By Carol Meyer
Theodore Seuss Geisel, otherwise known as Dr. Seuss, has written and illustrated a collection of fun, fanciful and outrageously entertaining stories that have become a staple in the libraries, classrooms and homes where children of all ages gather to enjoy the adventures of animals who take on human traits of speech and a wide range of emotions and conflicts against backdrops of zoos, jungles circuses, castles and even around a fishing hole.
A favorite tale from the Dr. Seuss collection for many a reader/listener is “Horton Hears a Who,” featuring the lovable, ultimately heroic character, Horton, an elephant who has an exceptional capacity to hear the tiniest of sounds and a huge capacity for courage and compassion. Horton spends much of the tale defending the source of tiny cries, little people of a town called Whoville, from a cynical and menacing cabal of jungle residents who cannot hear the cries and seem intent on destroying both Horton and his tiny charges.
Horton rallies the Whos to make all the noise they can so that they can save themselves, and when a “shirker,” the smallest Who, adds his voice to the clamor, the jungle cabal stops their attacks. Throughout his persistent defense of his little friends, Horton reminds himself, his jungle companions and ultimately the readers that “A person is a person no matter how small.”
During the past week there have been some children’s voices raised loud enough to be heard by the national media covering the political speeches of candidates for the 2020 presidential elections and the campaign rallies of the present occupant of that office, Donald Trump. The children’s voices expressed fears about the shootings that have occurred with increasing frequency in schools where they will be returning this fall.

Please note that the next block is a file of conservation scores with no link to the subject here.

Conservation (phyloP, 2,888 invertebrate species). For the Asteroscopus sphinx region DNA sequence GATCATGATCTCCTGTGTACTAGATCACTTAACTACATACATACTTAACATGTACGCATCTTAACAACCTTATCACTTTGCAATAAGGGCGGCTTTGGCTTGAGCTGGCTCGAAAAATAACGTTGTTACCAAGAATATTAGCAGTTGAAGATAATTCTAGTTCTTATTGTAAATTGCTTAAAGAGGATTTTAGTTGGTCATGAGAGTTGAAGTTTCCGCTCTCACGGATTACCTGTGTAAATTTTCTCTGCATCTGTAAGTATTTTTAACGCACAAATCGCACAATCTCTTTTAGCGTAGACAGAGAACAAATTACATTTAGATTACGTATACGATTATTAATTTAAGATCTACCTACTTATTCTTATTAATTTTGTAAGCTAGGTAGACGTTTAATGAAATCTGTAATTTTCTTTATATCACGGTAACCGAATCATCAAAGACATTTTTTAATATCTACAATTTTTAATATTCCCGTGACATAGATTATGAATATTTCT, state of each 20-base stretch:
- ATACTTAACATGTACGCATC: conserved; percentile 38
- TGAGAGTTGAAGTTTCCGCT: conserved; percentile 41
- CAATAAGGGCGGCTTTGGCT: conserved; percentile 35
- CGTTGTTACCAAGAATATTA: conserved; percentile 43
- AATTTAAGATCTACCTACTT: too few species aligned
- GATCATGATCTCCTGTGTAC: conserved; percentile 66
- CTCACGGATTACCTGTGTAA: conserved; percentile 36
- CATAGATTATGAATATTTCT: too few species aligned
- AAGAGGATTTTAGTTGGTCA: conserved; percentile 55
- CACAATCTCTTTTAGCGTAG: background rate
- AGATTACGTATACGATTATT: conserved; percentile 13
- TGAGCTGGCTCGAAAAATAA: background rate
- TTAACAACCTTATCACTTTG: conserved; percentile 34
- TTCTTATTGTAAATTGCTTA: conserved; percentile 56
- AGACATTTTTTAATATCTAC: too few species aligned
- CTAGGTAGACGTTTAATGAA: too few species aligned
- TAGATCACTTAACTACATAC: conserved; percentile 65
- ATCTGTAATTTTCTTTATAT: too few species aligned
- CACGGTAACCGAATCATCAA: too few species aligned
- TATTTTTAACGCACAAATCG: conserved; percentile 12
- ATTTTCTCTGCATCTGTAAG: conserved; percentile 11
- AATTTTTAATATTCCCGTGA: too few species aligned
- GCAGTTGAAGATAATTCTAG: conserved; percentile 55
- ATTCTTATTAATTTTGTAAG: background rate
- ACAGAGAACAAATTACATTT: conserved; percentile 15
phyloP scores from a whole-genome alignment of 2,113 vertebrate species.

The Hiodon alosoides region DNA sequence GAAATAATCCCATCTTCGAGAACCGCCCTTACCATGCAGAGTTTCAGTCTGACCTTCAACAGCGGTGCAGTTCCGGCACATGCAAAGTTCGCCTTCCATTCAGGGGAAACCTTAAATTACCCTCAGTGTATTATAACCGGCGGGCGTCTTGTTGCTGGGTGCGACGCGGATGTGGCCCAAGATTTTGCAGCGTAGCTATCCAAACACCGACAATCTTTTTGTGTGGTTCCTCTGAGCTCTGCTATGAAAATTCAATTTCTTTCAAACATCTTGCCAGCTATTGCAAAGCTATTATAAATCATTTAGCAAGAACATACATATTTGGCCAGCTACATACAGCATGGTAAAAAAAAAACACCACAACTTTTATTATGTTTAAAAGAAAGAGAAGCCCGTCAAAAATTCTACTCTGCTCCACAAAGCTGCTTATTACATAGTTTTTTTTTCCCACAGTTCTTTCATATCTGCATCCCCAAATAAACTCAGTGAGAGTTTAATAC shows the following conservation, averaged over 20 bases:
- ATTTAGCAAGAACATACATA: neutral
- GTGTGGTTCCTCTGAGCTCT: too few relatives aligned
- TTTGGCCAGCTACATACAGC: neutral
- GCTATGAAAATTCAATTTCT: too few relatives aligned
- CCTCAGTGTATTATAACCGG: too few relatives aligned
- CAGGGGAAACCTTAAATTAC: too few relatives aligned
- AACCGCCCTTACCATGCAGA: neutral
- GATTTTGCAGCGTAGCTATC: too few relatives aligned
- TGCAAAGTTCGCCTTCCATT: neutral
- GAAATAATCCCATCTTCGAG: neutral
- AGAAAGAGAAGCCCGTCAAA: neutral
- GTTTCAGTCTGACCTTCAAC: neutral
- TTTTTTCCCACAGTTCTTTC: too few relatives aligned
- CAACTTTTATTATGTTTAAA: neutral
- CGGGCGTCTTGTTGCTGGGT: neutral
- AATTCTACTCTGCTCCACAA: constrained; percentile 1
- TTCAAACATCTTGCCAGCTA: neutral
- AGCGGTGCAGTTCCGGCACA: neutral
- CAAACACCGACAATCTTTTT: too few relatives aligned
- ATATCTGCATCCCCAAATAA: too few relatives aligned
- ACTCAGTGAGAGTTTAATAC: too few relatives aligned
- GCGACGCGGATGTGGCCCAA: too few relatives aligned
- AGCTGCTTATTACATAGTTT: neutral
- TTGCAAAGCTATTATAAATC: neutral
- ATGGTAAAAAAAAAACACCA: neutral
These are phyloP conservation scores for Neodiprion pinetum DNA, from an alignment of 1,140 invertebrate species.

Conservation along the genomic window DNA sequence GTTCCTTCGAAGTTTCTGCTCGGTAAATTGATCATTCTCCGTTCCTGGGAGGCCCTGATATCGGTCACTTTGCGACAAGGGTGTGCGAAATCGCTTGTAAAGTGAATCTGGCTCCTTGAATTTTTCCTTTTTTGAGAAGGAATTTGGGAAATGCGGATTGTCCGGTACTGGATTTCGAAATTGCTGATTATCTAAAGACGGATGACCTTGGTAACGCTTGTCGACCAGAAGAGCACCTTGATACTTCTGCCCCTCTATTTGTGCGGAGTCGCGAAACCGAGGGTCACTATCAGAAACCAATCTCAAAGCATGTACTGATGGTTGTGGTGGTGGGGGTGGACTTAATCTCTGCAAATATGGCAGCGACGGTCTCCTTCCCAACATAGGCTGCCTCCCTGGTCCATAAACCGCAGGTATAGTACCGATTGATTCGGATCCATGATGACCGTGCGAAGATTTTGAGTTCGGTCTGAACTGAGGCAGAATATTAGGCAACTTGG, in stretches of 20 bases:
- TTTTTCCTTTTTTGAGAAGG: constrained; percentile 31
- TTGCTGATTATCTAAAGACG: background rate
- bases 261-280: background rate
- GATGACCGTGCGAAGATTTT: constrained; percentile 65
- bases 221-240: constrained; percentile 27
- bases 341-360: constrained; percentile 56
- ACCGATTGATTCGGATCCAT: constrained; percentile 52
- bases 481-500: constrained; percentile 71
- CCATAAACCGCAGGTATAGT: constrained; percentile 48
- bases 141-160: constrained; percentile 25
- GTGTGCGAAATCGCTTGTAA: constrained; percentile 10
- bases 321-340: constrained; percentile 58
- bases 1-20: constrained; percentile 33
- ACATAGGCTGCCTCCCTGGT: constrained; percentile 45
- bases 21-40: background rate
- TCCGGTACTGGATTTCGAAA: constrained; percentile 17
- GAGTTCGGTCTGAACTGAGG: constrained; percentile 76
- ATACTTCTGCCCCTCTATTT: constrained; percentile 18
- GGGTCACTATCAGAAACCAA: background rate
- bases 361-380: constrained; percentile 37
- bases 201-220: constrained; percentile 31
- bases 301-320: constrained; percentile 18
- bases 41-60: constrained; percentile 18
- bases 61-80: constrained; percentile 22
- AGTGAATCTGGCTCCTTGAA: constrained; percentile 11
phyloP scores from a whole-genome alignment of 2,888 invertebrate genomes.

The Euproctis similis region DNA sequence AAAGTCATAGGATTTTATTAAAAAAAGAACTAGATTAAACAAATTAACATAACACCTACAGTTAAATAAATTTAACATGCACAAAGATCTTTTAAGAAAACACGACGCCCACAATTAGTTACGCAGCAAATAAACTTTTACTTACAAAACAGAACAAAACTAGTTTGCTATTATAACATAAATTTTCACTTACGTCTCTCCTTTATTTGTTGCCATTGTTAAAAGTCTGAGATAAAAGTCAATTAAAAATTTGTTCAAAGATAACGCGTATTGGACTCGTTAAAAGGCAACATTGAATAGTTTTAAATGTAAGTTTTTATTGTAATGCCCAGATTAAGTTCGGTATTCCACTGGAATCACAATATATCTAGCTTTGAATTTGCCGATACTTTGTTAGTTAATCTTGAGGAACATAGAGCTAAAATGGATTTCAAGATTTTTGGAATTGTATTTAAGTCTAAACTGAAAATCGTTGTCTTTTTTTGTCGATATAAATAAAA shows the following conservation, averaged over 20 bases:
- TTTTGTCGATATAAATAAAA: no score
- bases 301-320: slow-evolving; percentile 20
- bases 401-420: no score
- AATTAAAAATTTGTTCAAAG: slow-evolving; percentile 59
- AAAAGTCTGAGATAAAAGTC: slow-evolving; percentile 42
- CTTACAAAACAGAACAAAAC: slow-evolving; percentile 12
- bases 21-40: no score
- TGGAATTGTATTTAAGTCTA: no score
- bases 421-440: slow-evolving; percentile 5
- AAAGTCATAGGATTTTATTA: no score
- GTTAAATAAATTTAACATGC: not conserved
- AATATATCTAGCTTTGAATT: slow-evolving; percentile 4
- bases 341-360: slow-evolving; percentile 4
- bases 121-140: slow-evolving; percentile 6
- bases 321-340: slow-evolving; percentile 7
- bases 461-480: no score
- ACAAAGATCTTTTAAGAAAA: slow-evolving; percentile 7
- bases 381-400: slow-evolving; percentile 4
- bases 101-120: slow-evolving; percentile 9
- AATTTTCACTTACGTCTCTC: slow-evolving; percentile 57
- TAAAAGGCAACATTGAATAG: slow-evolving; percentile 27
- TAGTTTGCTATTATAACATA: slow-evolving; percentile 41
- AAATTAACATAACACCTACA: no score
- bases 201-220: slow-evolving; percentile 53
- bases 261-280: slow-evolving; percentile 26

An 8-year-old girl attending a town meeting with her family clearly identified the concerns of children today. She explained that she was a home-schooler because her mom felt the public schools weren’t safe. She asked a simple question: “What are you going to do to make schools safe?”
Just as Horton listened and heard a cry for help and then took action to protect the tiniest of people, every candidate must answer this question with action not promises, not campaign one-ups-man-ship.
It’s time for federal legislation to establish universal background checks, red flags, and a national ban on weapons of mass destruction designed for battlefield use in wars that have no place in the hands of civilians who want to hunt and protect their families. The time is now. Our children are asking for help.
We need some “Hortons” in the presidency, in the Congress and in the Senate.